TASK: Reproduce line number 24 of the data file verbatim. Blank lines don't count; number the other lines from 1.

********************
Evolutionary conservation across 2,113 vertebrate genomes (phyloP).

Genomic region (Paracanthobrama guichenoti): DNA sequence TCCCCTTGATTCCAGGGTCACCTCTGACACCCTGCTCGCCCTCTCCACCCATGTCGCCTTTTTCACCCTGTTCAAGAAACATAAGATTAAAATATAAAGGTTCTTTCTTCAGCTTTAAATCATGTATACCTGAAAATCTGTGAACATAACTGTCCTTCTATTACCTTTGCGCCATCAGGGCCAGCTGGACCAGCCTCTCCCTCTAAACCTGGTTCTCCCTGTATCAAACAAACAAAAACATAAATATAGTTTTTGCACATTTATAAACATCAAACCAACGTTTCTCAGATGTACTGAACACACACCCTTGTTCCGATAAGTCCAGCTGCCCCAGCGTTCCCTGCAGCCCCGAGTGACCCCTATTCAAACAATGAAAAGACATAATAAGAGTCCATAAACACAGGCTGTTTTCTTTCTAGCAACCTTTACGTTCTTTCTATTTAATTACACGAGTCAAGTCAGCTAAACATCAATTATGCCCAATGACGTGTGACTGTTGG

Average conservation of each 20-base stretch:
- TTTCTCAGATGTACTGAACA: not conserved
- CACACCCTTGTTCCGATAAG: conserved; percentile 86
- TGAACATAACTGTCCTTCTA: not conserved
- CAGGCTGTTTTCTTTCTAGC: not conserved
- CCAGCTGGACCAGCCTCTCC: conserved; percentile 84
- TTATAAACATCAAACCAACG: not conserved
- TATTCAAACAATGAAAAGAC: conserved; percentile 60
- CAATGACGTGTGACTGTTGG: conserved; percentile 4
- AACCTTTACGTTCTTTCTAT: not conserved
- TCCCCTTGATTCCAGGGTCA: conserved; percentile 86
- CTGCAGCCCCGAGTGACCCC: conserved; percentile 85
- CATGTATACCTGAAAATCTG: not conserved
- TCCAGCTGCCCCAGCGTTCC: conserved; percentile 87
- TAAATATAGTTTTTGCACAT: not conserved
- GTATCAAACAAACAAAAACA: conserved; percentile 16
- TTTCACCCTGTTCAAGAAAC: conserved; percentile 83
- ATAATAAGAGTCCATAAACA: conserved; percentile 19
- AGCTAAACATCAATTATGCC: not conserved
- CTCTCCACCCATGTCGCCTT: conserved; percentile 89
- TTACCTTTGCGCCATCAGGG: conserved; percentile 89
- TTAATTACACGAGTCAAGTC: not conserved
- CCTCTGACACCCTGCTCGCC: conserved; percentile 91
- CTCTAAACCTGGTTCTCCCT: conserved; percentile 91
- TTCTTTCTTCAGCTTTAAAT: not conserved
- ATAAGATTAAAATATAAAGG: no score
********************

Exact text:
- TTAATTACACGAGTCAAGTC: not conserved